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Fr. 479

January 10, 2014

If, as Stout says of hatred or injustice in “Rorty on Religion and Politics”, “[e]xpressing it in one’s actions, including one’s speech, is also bad” (15), it is the motive underlying the expression that counts, whatever form that expressoin takes. In other words, the form of expression cannot pardon the person from having the motive, as the motive is itself the grounds for blame. This seems to find further confirmation in that, even in expressions that do not reach the outside world, such as thought, the person inwardly expressing that motive is, on one hand, capable of experiencing negative reactions (e.g.) to lending form to that motive and, on the other, liable to be held to account at least to some extent for that motive, should another person learn of it.

What assures the comparable “badness” of hateful or unjust deed, speech and thought? For, at least n the case of thought, the individual has not done anything (wrong), materially speaking. The same could perhaps be maintained of speech insofar as the speaker might qualify her speech with “I am merely saying that x“. In such cases, the question remains as to what makes these expressions of hatred objectionable. If an answer is perhaps to be found simply at the level of content or motive, a more complete, more compelling answer might be found in the way in which this content interacts with the world.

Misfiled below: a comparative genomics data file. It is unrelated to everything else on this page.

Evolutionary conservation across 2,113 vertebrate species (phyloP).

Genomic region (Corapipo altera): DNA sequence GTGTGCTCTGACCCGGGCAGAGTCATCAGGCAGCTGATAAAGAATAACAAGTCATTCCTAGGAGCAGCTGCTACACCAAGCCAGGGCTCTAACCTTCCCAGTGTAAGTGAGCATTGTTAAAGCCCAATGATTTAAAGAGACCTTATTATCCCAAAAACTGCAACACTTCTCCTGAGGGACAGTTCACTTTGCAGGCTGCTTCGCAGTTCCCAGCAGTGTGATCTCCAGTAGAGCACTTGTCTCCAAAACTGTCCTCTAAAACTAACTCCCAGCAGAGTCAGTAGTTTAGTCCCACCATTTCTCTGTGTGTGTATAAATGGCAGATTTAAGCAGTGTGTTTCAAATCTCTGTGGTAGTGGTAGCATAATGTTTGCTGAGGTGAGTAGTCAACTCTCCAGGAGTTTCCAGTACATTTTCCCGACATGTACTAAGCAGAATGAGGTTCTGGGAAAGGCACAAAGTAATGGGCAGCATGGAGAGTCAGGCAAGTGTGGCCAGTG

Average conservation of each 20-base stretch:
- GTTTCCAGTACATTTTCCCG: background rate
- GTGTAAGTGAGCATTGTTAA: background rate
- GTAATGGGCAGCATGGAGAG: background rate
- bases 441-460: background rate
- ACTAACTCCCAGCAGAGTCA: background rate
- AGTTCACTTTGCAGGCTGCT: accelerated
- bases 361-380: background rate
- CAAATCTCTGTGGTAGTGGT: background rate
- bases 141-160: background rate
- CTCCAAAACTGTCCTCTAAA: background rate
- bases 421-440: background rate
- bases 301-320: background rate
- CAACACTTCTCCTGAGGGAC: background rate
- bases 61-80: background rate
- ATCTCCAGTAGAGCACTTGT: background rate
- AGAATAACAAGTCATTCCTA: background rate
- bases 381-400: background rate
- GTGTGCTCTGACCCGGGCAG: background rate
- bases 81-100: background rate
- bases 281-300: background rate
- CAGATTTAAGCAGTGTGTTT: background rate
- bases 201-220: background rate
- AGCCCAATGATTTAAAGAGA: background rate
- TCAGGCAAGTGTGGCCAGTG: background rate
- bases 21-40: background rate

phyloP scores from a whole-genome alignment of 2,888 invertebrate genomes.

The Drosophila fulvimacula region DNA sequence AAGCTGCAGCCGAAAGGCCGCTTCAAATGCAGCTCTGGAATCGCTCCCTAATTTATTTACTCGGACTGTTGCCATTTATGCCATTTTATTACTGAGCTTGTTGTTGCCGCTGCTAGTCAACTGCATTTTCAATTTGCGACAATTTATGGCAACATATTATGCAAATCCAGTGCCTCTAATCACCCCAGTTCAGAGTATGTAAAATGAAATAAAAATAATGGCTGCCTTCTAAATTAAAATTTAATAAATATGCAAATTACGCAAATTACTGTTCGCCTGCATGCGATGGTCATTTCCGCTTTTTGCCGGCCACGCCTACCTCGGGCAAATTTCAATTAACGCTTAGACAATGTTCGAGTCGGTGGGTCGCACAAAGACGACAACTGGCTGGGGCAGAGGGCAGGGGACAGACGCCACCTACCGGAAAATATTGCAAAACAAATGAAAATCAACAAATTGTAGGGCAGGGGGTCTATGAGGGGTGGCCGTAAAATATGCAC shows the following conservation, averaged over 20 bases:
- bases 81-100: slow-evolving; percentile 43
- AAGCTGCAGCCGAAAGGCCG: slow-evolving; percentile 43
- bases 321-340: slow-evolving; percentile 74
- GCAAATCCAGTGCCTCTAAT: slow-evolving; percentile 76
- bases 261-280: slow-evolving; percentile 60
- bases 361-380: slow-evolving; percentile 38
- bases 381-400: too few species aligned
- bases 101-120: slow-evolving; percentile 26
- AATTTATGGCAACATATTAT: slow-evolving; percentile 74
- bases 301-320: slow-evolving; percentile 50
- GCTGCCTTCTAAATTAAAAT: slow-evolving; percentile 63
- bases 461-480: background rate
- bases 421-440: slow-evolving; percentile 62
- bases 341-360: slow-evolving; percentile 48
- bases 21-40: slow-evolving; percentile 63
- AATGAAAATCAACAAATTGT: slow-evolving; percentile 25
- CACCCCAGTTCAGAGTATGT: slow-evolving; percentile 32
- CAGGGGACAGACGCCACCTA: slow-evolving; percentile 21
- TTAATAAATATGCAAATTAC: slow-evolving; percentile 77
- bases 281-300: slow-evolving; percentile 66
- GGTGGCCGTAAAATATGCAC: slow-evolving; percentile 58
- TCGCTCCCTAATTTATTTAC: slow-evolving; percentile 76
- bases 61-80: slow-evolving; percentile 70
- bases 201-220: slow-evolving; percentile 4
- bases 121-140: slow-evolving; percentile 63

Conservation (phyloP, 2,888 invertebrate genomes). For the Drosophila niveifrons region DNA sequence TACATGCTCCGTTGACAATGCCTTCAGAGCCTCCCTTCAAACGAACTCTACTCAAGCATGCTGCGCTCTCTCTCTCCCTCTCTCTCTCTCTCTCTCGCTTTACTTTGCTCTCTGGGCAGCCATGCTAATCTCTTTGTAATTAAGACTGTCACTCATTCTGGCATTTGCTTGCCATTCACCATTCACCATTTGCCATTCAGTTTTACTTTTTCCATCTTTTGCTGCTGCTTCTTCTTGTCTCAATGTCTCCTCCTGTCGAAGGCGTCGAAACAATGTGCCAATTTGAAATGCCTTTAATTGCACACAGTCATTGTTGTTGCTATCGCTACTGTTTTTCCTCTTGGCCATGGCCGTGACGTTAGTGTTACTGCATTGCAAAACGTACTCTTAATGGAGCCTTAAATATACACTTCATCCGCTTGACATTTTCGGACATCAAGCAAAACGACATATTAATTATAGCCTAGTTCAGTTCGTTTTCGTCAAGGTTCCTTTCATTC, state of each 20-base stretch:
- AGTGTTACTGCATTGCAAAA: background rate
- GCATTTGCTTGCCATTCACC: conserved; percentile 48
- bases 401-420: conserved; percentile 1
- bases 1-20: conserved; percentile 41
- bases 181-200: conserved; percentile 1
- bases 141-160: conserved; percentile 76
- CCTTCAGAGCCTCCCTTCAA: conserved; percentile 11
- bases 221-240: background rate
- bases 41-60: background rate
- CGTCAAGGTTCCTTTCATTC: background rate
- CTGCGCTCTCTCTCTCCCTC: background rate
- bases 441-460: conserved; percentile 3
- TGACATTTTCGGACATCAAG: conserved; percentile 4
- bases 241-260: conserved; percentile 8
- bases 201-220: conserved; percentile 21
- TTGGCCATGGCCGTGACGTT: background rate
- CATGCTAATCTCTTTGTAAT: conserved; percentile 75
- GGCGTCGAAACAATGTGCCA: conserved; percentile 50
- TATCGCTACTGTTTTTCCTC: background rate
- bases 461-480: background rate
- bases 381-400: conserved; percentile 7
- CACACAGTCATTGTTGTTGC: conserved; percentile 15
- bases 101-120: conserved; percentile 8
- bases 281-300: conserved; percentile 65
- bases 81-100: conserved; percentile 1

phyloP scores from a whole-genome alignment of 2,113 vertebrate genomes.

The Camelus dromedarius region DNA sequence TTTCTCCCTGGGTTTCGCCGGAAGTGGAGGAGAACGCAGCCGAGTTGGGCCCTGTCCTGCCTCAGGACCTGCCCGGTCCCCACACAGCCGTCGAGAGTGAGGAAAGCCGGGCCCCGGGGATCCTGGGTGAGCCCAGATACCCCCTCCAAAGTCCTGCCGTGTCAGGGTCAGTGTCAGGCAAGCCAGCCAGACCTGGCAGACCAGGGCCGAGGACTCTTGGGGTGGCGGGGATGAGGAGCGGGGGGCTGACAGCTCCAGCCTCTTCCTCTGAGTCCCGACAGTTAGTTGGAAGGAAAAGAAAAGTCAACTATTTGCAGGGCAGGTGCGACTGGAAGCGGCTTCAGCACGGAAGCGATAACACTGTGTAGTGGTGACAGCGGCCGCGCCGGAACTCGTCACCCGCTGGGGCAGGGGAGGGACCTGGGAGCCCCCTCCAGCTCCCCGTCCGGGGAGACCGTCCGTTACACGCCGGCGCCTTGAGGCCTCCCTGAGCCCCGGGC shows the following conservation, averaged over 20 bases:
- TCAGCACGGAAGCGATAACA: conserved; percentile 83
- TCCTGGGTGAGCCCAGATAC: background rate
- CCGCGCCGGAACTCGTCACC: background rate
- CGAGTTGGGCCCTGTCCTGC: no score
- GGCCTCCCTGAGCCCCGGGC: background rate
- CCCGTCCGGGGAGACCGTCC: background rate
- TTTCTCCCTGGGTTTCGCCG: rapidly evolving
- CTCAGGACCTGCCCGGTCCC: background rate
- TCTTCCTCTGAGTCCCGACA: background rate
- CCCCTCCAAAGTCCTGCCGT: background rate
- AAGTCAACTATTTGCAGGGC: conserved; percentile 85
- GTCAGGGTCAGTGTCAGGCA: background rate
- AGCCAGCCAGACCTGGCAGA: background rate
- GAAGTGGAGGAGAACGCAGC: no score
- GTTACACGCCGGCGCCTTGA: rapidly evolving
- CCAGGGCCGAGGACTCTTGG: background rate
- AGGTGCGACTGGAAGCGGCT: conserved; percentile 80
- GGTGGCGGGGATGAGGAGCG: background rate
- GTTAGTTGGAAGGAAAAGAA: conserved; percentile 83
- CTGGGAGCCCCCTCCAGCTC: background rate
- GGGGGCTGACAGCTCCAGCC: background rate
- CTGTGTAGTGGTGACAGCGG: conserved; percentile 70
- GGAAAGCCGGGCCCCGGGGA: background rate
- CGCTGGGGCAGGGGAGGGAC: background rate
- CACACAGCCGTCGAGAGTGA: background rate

For, despite their differences in expression, we are tempted to hold each as morally inadmissible as any other. This inadmissibility must be for either the same reason in each case or for different reasons in the relevant cases. Yet we have reason to think that these are inadmissible for a single reason: their promotion of hatred. If these different expressions are not inadmissible for different reasons (i.e. expression of hatred in thought is not inadmissible for a fundamentally different reason than its expression in speech or deed), they are thus so for the same reason. This would seem to suggest structural similarity in the three cases of expression, and this similarity is to be found precisely in the way in which this content interacts with the world: each expression determines the world as it is experienced by the subject (and others) and so alters the subject’s effective reality all the while making a claim to determine the effective reality of others in a certain way. In short, each expression constitutes a doing unto itself that draws in and puts in play the world as it is experienced and perceived by others.

This ensures that, apart from their shared content in this case, deed, speech and thought share a greater, underlying similitude. These are parallel, homologous formations in terms of world-determination. Therefore, a unified theory of deed, speech and thought is required to make sense of and stick to our intuitive understanding of morally deficient motives. Indeed, our understanding of such seems to call for precisely this.

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